Known issues

There are several known issues that new, and experienced, users may encounter. These may arise when some of the assumptions of RivGraph are violated, and this will serve as a resource to troubleshoot what is wrong. Many of these isues have been identified in the issues page and found during regular use of RivGraph. If you encounter more issues, please add them to the issues page.

Shoreline clipping issues

See the shoreline documentation further information on methods to generate a shoreline.

Left id failure

Shoreline features should not contain any attributes named left_fid, LEFT_ID, etc. which popular GIS software such as ArcGIS & QGIS can add. It is recommended to enter a shoreline with a single attribute, id, with a null value inside to avoid an error.

Non-point intersection

An assumption of clip_by_shoreline is that the channel skeleton and the shoreline intersect at a point, not at a line segment. If a shoreline was extracted using an automatic method such as the Opening Angle Method, a line intersection can arise. It’s recommended to smooth the shoreline, e.g. using spline interpolation or manually adjust the shoreline in that case to ensure point intersection.

Mask issues

The basics of maskmaking and mask assumptions are covered in the maskmaking documentation, and this section details what happens when something goes awry.

Skeleton around the image forming a cyclic graph

As noted in the maskmaking docs, there should be no no-data pixels in the mask. This is because no-data pixels are treated as 1 (i.e. water), and this can result in a cyclical network which loops back to the delta apex. Here’s an example of the resulting skeleton where the teal is no data, blue is water, grey is land, yellow is the shoreline, and orange is the channel network skeleton after pruning. This issue can arise when projecting a mask from WGS84 (EPSG:4326) imagery to a local UTM zone, which results in the generation of triangular bands of no-data on the edge of the image. The NA values in the projected mask should be set as land (0) prior to running channel network skeletonization to prevent any issues.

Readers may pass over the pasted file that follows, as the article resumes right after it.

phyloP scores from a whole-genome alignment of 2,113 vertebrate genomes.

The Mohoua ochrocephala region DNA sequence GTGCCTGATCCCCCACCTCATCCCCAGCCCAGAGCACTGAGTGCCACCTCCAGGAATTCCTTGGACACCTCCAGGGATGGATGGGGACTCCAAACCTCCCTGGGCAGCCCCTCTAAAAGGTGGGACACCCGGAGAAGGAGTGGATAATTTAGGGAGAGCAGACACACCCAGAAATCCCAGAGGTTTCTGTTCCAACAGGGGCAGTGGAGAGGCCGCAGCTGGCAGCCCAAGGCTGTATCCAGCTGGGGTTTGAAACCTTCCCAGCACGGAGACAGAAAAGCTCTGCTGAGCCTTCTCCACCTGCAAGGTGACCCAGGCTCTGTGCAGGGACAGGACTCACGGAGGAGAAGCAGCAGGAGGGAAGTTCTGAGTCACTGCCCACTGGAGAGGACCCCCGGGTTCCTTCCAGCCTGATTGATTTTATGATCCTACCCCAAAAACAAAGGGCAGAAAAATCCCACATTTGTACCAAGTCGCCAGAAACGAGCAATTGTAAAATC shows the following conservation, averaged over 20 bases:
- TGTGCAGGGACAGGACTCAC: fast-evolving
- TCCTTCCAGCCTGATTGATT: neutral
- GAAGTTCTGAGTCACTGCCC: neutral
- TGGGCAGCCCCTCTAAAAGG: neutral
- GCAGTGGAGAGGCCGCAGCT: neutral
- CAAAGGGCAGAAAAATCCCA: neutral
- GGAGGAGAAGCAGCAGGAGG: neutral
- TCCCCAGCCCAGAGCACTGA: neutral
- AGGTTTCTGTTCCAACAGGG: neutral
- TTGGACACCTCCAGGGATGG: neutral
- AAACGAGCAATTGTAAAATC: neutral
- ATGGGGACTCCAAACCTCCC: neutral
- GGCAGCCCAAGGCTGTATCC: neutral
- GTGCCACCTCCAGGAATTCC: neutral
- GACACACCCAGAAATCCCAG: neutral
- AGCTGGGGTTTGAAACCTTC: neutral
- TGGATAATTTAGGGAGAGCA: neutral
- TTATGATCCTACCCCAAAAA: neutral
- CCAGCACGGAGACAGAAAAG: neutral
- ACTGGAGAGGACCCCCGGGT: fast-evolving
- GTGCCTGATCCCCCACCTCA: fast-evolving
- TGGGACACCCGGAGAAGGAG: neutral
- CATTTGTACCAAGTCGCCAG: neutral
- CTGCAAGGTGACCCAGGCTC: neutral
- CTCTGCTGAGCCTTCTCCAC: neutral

https://user-images.githubusercontent.com/18738680/103107918-c4725d00-45f7-11eb-990f-c6b49bebeba9.png

Multiple inlet nodes after assigning directionality

After successfully extracting the channel network and assigning flow directionality, an error that may arise when computing the delta metrics is an error that there are multiple inlet nodes found. This arises from an assumption built into RivGraph as of v0.4: the skeletonization of the mask will fill any islands 4 pixels or less, in a 4-neighbor sense, in the network. If these islands exist in the mask the skeleton can intersect one of these islands, which may in some instances cause an error. Here is an example of where this occurs and an issue arises. In the image below the link intersecting the island will have an wid_adj of zero, as the adjusted vector wid_pix will have a value of essentially zero.

https://user-images.githubusercontent.com/14874485/118341935-709cdd80-b4de-11eb-87a6-bbbc24fc8aec.png

Without this hole-filling assumption the following skeleton would be generated:

https://user-images.githubusercontent.com/14874485/118342093-236d3b80-b4df-11eb-81b1-ec032d841e0e.png

Depending on the analysis you are performing, it may or may not be appropriate to have the skeleton shown in the second case. This issue can arise in both the delta and the river skeletonization methods.

As changing this assumption may lead to unknown downstream changes in RivGraph’s functionality, there are no plans at this time to remove it from the skeletonization procedure.

Therefore there are several options available to treat this issue if it arises. If the island is relevant to the problem at hand, i.e. represents a significant feature in the network being analyzed:

  1. Comment out the following three lines in skeletonize_mask for your relevant class:

Iskel = imu.fill_holes(Iskel, maxholesize=4)

Iskel = morphology.skeletonize(Iskel)

Iskel = simplify_skel(Iskel)

  1. Downscale the mask such that the island becomes larger than 4 pixels. This will increase processing time, but for relatively small masks may not be significant.

If the island doesn’t represent a significant feature in the network and could be removed:

  1. Remove islands than 4 pixels during mask processing. The function im_utils:fill_holes provides this functionality.